In a story, words are time. The reader spends roughly the same amount of time reading per word throughout the whole book (yes, it varies a bit, but not significantly). So when deciding how to cover a period of time, what we need to be focusing on is how much time we want the reader to spend with that experience, not how long the actual experience takes. This is part of what is meant by pacing. We want to slow the reader down when a lot of important things are happening, so we need to spend more words there. When nothing important is happening? Fewer word. Even no words at all.

Here are two examples from great stories by skilled authors.

The Deep Blue Good-by (1964) is the first of the splendid Travis McGee stories by the incomparable John D. MacDonald. Nobody can create characters and settings as vividly in as few words as MacDonald. He also handles time and pacing very well. About two-thirds of the way through this book (p. 149 in my copy), narrator McGee finishes up with a conversation with one character and leaves her to visit another character, Cathy. Cathy is in the hospital, following a severe beating from an ex-lover, and McGee needs information from her to find him and bring him to McGee’s form of justice. Here’s how MacDonald handles the transition, with the closing dialogue of the previous scene (with the character talking about the pants she’s wearing) and the start of the new one:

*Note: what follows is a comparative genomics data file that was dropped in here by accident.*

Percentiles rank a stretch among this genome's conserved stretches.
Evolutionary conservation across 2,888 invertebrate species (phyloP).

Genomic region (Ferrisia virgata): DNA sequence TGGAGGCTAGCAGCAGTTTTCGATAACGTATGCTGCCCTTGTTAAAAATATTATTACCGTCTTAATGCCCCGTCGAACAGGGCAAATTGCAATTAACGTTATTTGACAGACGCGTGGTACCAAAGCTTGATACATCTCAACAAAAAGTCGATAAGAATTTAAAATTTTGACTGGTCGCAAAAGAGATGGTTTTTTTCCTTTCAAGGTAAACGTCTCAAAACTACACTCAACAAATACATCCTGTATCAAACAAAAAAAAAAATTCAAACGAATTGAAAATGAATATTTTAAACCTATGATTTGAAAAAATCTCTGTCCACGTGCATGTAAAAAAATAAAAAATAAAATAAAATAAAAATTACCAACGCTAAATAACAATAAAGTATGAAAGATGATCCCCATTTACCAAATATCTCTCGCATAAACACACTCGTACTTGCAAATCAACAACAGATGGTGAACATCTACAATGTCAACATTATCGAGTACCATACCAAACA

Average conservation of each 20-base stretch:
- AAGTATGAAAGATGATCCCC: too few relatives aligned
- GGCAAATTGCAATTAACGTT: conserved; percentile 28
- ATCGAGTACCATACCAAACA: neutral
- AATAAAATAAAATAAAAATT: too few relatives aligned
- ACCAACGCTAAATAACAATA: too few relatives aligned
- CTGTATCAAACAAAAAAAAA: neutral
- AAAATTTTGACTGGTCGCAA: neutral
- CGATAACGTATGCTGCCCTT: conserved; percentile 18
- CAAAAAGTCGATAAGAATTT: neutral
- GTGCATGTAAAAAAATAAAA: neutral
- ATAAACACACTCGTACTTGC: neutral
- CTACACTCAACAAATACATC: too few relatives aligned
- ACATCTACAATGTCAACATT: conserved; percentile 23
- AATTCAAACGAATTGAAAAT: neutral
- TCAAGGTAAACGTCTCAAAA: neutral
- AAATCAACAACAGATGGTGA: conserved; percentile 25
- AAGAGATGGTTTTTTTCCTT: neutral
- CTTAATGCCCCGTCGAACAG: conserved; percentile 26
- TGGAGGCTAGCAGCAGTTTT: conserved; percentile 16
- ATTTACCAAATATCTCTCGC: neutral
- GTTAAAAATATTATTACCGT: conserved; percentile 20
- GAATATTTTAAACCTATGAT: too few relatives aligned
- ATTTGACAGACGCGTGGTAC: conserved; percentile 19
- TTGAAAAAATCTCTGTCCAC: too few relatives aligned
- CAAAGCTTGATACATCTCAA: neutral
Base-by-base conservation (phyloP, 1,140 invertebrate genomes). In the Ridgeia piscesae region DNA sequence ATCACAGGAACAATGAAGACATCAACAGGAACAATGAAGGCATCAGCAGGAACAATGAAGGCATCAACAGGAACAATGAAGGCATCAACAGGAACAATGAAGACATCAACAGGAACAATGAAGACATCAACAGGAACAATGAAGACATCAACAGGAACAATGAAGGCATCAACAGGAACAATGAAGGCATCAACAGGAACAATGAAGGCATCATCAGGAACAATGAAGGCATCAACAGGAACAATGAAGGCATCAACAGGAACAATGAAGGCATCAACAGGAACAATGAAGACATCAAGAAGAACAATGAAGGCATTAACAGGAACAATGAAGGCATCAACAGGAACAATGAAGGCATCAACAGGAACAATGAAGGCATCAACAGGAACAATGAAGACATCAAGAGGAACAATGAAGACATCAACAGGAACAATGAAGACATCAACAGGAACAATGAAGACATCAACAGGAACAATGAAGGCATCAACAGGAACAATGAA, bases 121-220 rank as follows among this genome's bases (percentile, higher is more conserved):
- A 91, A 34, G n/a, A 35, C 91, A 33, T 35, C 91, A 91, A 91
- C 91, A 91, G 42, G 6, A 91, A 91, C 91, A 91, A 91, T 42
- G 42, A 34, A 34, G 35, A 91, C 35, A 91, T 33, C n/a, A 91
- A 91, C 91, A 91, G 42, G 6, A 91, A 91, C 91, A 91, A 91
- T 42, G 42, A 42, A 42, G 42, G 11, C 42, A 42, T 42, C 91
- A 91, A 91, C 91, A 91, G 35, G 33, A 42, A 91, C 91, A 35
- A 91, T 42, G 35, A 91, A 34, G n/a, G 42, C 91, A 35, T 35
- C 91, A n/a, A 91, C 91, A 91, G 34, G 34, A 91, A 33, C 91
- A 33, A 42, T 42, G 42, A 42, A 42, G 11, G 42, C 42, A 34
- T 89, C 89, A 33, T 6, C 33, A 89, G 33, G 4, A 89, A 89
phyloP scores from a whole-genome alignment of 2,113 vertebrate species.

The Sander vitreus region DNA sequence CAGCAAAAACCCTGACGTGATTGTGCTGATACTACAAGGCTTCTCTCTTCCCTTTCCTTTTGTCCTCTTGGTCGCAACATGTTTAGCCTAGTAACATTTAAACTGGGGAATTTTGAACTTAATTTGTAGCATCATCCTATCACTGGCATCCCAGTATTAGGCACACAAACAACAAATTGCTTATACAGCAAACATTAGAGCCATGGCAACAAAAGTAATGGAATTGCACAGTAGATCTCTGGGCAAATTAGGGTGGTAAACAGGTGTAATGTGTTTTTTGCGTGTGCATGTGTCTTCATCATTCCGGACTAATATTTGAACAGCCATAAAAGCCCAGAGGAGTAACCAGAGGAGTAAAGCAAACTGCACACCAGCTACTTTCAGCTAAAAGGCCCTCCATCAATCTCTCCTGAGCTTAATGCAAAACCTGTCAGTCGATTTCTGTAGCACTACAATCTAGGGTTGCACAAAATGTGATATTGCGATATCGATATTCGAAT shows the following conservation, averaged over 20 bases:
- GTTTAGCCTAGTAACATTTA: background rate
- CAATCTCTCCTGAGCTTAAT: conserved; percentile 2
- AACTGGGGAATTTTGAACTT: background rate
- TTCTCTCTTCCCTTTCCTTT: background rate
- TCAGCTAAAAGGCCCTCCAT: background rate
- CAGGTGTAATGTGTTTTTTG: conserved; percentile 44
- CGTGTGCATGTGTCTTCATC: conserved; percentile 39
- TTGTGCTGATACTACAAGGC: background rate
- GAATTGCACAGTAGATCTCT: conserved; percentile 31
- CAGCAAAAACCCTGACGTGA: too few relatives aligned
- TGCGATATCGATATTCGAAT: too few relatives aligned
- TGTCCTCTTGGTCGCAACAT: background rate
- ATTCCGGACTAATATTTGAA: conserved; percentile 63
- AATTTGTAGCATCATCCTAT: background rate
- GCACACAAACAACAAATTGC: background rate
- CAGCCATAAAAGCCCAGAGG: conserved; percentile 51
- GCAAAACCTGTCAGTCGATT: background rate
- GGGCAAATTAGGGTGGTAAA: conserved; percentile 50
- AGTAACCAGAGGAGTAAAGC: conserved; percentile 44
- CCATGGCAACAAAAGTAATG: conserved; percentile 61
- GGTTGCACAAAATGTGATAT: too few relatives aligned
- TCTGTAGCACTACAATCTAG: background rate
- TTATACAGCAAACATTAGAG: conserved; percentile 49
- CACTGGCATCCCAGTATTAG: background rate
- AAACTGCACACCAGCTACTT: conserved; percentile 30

“I bought them today. I don’t feel very secure about them.”

Cathy was in a six-bed ward. I pulled a chair close, kissed her on the forehead and sat beside her.

See how much time MacDonald spent on the transition? None at all. We hear the last line and then, blink! We’re in the hospital. No need to walk through the whole process of getting there.